USPS Did Not Suspend All Services in Pennsylvania and Ohio in November 2023

A curious headline about the U.S. Postal Service led some users to believe that mail service had been temporarily suspended in two states.

Published Nov 30, 2023

U.S. Postal Service letter carrier Dennis Stecz walks back to his truck after delivering a package Jan. 28, 2009 in San Lorenzo, California. The U.S. Postal Service asked the U.S. Congress for permission to discontinue mail delivery one additional day a week in an effort to make up financial losses. The Postal Service is forecasting a loss of $9 billion in 2009. (Photo by Justin Sullivan/Getty Images) (Justin Sullivan/Getty Images)
Image Via Justin Sullivan/Getty Images

On Nov. 30, 2023, we received reader mail that asked if it was true that the U.S. Postal Service was temporarily suspending mail services in the states of Pennsylvania and Ohio.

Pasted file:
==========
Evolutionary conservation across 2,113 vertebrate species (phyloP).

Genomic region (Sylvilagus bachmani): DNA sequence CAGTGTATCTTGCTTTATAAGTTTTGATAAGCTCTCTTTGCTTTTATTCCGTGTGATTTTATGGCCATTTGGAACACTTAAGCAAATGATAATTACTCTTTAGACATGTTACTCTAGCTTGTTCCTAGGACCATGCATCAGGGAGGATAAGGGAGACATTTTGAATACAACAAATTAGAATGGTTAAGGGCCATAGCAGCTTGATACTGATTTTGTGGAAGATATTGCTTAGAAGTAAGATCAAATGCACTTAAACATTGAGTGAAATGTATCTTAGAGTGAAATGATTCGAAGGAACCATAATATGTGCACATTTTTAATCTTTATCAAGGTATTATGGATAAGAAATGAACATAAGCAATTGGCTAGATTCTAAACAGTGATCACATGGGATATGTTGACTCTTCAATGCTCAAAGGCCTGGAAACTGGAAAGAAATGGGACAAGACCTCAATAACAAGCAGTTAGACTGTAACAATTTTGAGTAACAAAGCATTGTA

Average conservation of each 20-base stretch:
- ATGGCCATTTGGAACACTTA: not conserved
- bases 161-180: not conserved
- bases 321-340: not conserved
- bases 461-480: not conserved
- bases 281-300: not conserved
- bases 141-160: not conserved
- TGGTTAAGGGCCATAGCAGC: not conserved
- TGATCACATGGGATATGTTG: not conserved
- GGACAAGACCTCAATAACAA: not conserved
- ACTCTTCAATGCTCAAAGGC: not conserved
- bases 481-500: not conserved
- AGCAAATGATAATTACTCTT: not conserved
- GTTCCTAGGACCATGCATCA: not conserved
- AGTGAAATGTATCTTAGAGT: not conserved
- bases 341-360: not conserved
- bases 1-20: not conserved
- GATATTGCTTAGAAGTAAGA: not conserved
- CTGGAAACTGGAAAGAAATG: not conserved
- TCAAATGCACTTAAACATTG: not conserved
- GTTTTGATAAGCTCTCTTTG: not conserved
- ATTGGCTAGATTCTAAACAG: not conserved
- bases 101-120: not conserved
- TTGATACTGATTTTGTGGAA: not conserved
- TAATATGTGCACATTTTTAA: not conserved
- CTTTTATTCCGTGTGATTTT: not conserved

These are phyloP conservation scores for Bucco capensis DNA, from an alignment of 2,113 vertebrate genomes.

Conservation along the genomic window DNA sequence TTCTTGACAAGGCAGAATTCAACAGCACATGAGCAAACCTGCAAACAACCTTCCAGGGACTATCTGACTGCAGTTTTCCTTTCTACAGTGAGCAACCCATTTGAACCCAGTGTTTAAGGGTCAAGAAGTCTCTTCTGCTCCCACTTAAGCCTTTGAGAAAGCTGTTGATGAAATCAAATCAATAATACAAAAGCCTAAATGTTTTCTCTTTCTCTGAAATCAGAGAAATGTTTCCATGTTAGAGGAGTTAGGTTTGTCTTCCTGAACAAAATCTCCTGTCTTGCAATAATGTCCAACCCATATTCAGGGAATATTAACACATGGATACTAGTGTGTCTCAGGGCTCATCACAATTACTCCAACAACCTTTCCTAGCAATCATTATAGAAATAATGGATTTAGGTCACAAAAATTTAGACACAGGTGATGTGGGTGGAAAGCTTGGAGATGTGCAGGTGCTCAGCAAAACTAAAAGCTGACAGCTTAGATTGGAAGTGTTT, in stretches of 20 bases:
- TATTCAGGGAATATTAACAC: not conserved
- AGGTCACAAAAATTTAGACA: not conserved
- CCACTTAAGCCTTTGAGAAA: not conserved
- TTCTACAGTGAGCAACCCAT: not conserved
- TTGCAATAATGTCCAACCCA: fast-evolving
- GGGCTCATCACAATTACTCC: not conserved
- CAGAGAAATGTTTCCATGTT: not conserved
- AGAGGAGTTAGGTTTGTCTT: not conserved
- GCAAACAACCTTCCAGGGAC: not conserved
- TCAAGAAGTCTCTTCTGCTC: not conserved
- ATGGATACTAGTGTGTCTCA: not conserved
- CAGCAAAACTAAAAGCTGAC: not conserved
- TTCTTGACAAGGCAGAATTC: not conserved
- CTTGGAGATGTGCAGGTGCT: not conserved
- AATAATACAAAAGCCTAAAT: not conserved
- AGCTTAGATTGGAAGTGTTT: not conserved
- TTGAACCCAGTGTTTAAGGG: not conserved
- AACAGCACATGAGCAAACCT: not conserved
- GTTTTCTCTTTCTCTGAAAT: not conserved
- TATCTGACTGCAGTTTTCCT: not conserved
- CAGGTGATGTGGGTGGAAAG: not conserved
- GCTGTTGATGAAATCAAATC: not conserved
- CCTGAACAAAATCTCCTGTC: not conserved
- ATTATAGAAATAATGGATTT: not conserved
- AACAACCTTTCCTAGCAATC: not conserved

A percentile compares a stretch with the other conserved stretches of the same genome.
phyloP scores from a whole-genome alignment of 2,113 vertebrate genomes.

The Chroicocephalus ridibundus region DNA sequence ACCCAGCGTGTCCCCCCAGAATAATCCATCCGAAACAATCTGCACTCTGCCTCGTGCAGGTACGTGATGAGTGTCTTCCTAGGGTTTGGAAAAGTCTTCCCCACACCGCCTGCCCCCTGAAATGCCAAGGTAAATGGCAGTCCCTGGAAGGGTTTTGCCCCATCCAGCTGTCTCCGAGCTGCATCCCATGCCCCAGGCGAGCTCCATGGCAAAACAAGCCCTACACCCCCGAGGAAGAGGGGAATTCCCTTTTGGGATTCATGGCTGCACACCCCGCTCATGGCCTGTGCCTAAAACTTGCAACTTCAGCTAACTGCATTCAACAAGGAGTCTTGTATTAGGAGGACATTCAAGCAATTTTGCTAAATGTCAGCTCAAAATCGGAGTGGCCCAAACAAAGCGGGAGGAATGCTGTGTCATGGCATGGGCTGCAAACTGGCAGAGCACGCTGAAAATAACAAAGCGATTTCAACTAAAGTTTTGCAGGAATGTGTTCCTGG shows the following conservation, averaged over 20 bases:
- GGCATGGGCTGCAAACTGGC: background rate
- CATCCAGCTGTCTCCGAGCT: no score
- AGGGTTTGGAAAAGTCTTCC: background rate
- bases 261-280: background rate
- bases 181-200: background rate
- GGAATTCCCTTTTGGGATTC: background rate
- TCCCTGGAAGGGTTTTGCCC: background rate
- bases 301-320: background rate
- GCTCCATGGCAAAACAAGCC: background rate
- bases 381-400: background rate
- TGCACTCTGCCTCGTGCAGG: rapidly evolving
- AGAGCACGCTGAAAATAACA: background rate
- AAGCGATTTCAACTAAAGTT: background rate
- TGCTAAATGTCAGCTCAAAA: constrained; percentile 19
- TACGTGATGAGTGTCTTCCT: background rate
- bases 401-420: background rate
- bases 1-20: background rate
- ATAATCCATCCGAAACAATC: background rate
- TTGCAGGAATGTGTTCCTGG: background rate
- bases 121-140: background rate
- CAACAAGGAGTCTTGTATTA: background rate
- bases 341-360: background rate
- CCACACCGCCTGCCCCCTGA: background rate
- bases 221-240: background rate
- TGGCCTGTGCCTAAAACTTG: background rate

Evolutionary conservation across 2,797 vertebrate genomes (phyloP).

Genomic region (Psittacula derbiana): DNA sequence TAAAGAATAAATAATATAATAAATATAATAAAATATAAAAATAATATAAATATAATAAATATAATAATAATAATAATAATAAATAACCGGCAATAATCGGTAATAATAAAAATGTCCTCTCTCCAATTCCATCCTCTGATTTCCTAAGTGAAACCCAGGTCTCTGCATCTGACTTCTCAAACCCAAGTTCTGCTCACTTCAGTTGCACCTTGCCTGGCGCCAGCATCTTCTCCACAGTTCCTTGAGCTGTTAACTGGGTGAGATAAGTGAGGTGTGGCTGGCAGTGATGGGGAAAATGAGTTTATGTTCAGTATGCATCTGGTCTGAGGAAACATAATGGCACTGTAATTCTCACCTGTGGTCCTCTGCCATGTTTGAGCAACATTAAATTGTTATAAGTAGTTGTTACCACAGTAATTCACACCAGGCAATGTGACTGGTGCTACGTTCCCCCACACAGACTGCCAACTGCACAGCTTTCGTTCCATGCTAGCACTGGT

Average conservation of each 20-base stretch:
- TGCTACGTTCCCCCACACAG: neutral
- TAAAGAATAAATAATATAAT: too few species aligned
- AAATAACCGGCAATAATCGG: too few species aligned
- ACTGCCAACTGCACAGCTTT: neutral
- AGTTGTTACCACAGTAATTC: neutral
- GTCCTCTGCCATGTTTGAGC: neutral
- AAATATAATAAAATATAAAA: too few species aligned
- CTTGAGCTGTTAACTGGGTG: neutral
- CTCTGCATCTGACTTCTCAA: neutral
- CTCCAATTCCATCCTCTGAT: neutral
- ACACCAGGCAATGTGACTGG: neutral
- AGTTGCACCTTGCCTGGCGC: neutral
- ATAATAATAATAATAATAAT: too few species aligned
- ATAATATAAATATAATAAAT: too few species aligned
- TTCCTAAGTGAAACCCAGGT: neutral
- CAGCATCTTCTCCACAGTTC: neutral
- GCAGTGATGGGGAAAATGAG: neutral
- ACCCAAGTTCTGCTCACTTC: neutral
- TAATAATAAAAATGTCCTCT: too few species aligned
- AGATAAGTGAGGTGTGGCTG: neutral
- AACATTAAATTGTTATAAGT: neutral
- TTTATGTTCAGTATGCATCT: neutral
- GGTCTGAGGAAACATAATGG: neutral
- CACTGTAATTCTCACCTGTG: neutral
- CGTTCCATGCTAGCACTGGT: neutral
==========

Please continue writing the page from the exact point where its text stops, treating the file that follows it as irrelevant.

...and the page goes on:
Why were people searching for this rumor? One reader provided a clue.

That reader shared with us a snippet from an apparent news story that included the headline, "USPS Temporarily Suspending Services in Pennsylvania and Ohio, Effective Now."

We traced that headline to an article on The article said that it was "provided by Best Life." It read as follows:

USPS Temporarily Suspending Services in Pennsylvania and Ohio, Effective Now

The U.S. Postal Service (USPS) takes safety seriously, and the winter season is filled with potential hazards. Freezing temperatures, icy roads, and snow storms can make it much dangerous for carriers to deliver mail and customers to retrieve it. But these are not the only safety concerns you need to be worried about: Unrelated safety issues have prompted new temporary closures from the Postal Service in two different states. Read on to find out more about the latest service suspensions.

Despite the mention of "read on" in the last sentence, we found no link on the page that would lead readers directly to a longer version of the article.